Curbing human trafficking in Toledo like in other regions has been difficult. This is because the crime itself is rather invisible hence law enforcement officials have found it difficult to arrest the offenders. The invisibility of human trafficking in Toledo is associated not only with the fear of victims to report such incidences but also because it is not easy to detect sexual or labor activities that involve the use of fraud, force or coercion. To a large extent, law enforcement officials are dependent on victims' reports that are not frequently made thus the crime continues to occur despite the legislation of stringent laws against human trafficking (Johnson, 2010, p.1).
Generally, Toledo has been a hub of human trafficking because the laws that are present do not help eliminate human trafficking. Local politicians have not legislated and implemented effective laws that would ensure that human traffickers are adequately prosecuted. Previous laws have not provided prosecutors with the right tools that they can use to penalize human traffickers. Additionally, the laws have not been specific to deal with human trafficking as a first degree felony and thus traffickers have not been able to offer victims with restitution such as covering housing costs, medical and counseling costs. So, it is the poor political organization in Toledo that has created several loopholes in the region for human trafficking to take place (Ward 1). Poor leadership is what has resulted to insecurity, human smuggling and therefore human trafficking since leaders have not legislated laws that increases recidivism of human trafficking.
Effects on Local Politics
The local politics of Toledo have been affected by the problem of human trafficking in the sense that local government has been made to check and adjust state's laws so as to curb human trafficking on the one hand and to protect Toledo's reputation on the other. Provance (p.1) points out that in the recent past, state lawmakers at Ohio have sent a bill to the governor for the increment of criminal punishments for criminals who engage in human trafficking. This is an indication that human trafficking in Toledo has affected the laws of the region and in turn affected its governance.
Local politicians in Toledo are faced with the task of implementing new bills that would address the issue of human trafficking in the region. Although it may seem easy, it is tasking for the leaders to implement the new bill because the bill comes with its own problems that may make it difficult for the local government to easily pass the bill. For instance, in order for the laws to be implemented, the leaders will be expected to have a specific definition of human trafficking and this may lead to other debates or controversies and consequently delay the implementation of the new law on human trafficking. Therefore, the new bill would have to have a definite definition of human trafficking so as to make it easier for prosecutors to relate each crime with certain penalty (Provance 1).
The local politics do not only have the problem of defining human trafficking and attaching adequate punishments for the crime, but also improving the state's criminal justice system. Despite the fact that the introduction of human trafficking bill received support by both Democrats and Republicans, the prosecutors are faced with the problem of outlining the aspects that comprise of human trafficking. This is attributed to the reason that the elements that comprise human trafficking are noted as illegal according to Ohio laws (Johnson, 2009, p.1).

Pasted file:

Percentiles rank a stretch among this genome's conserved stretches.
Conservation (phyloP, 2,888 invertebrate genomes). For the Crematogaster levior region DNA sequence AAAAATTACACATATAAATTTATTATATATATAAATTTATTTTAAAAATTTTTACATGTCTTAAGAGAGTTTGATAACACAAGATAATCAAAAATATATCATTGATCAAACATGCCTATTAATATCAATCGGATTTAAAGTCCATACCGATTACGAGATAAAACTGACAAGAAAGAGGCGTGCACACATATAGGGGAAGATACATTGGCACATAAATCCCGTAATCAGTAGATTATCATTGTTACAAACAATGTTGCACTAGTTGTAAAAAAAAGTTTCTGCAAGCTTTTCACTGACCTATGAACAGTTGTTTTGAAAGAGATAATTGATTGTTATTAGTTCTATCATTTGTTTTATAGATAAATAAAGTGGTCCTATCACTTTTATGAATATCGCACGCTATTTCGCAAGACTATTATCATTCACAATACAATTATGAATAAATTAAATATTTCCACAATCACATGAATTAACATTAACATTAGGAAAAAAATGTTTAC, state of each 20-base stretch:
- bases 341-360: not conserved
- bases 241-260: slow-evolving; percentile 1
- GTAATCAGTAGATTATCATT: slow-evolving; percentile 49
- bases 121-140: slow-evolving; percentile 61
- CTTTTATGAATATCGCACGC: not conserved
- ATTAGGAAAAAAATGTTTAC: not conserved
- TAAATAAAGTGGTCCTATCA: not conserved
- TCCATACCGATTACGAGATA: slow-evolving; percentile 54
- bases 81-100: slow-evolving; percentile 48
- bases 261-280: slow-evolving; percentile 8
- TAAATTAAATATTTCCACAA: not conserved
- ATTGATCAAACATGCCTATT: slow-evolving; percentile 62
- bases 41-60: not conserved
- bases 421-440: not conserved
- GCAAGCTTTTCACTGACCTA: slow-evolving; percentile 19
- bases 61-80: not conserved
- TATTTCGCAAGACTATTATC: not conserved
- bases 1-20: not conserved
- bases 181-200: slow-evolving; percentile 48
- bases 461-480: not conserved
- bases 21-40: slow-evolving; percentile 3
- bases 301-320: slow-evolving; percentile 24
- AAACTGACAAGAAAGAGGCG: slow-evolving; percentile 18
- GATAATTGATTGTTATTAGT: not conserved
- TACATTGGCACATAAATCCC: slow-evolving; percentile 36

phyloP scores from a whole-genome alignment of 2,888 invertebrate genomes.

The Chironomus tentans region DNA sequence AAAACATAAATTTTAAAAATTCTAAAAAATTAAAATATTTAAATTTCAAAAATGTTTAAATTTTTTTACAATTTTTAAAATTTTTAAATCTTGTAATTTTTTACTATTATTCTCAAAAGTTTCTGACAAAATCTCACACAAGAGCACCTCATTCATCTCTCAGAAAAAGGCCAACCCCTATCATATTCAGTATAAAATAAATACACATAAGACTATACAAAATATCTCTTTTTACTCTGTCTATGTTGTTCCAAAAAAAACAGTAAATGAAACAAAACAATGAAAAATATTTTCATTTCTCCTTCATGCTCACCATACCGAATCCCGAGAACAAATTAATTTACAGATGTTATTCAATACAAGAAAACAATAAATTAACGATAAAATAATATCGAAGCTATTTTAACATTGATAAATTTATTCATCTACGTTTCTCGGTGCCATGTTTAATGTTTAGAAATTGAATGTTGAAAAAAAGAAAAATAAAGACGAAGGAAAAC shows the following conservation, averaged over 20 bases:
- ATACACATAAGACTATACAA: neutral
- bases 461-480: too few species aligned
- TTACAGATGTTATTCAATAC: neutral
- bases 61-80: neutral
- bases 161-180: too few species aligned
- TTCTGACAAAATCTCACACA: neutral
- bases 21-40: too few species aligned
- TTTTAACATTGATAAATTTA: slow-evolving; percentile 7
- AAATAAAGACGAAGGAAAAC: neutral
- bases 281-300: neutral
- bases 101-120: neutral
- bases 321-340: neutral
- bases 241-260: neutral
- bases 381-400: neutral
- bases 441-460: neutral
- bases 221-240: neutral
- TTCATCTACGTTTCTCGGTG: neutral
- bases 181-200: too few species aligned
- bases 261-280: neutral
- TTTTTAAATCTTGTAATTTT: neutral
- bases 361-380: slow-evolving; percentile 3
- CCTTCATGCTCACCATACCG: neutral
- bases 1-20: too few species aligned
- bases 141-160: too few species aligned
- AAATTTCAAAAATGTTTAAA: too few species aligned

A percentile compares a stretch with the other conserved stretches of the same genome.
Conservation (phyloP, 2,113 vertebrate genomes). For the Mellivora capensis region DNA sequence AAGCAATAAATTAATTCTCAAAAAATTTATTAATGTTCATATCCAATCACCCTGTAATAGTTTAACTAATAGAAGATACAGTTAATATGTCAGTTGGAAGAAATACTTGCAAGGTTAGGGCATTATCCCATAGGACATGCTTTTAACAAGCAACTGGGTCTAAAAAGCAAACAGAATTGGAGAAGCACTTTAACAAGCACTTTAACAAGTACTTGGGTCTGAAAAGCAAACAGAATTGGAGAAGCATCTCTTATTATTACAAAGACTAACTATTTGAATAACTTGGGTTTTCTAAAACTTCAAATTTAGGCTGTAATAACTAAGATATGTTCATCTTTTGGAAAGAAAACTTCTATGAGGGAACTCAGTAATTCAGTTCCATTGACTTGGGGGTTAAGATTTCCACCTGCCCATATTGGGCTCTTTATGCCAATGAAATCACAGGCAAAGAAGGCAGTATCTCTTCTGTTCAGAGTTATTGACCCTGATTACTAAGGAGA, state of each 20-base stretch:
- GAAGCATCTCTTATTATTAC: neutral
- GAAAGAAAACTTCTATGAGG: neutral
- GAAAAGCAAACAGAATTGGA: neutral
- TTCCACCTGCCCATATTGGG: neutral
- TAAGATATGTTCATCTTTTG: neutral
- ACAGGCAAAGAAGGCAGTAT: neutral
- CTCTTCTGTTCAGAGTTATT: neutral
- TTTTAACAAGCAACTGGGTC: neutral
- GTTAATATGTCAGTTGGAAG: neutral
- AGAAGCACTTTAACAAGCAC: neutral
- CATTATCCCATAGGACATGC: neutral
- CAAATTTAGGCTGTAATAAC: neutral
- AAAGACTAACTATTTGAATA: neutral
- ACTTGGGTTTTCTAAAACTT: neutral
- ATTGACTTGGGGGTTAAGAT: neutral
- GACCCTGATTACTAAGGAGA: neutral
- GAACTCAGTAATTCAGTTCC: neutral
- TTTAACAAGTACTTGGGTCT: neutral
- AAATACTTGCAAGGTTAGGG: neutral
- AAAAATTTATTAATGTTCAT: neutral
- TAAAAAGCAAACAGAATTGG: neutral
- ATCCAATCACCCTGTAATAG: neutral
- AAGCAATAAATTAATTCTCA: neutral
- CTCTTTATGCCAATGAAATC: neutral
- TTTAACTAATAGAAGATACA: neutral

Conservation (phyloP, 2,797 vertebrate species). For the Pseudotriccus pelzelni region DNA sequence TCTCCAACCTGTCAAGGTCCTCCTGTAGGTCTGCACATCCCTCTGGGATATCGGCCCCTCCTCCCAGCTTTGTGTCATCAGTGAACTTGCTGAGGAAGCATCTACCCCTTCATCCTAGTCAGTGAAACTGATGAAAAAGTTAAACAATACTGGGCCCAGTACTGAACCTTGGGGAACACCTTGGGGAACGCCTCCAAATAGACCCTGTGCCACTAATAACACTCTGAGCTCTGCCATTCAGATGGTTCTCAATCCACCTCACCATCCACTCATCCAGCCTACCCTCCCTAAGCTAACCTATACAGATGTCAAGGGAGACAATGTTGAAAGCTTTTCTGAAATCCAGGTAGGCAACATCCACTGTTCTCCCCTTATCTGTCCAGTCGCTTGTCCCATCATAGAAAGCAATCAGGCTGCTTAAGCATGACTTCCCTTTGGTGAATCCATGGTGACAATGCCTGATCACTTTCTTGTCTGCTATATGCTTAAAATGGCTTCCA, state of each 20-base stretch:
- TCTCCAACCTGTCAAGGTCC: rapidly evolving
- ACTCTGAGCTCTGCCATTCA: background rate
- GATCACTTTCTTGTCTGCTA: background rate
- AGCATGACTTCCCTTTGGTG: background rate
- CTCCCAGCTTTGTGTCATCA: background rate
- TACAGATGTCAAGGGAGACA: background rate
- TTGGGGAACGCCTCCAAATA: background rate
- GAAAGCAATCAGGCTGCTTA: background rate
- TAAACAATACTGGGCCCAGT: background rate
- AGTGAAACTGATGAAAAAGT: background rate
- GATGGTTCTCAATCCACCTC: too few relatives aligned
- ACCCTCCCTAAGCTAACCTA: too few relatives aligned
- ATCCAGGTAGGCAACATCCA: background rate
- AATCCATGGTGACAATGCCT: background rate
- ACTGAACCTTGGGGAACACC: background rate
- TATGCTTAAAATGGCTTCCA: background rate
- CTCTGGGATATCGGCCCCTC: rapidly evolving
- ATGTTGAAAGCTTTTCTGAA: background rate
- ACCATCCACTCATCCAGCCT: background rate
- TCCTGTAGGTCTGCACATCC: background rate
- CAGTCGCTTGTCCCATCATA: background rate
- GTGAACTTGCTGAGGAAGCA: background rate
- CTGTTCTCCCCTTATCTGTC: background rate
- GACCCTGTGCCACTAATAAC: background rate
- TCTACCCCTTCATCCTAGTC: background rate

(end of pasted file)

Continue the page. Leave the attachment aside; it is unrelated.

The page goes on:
Furthermore, the local government is faced with the task of creating public awareness on the concept of human trafficking. There are few reported cases of human trafficking especially because a number of victims often get frightened of reporting the crime and some do not have sufficient resources that they can use to get away from sex trade or forced labor. The possibility of the victims escaping from their captors is low and in turn, they are not able to file cases against their captors leading to few reported cases of human trafficking in Ohio. The local government's criminal justice system thus becomes less beneficial to the society in which it was created to benefit. The criminal justice system does not serve its intended purpose (Pierce 1).
Johnson (2010, p.1) reports that the state had to launch measures to curb human trafficking in Toledo whereby a panel involving law enforcement officers, elected officials, social service agencies, educators and other leaders was formed to adjust the state's human trafficking law. Evidently, the problem of human trafficking has increased the need for political leaders to work with other leaders in the region of Toledo in order to find ways through which they can effectively define human trafficking and also make recommendations on measures that can be implemented to address human trafficking in the region through legislation, training, enforcement and education.
The prevalence of human trafficking is then associated with formation of diverse state committees to check on the details of human trafficking. Using data on prostitution and forced labor, state committees have had to seek solutions to human trafficking by first checking on the extent of the problem. Local leaders have had to use data on human trafficking to find the causes of human trafficking and in turn use the causes in finding solutions to human trafficking. Using their political powers, the local government has sponsored research on human trafficking in the area and used the information to legislate and implement new laws and implement new measures that would protect victims of human trafficking while at the same time punishing human traffickers (Pierce 1).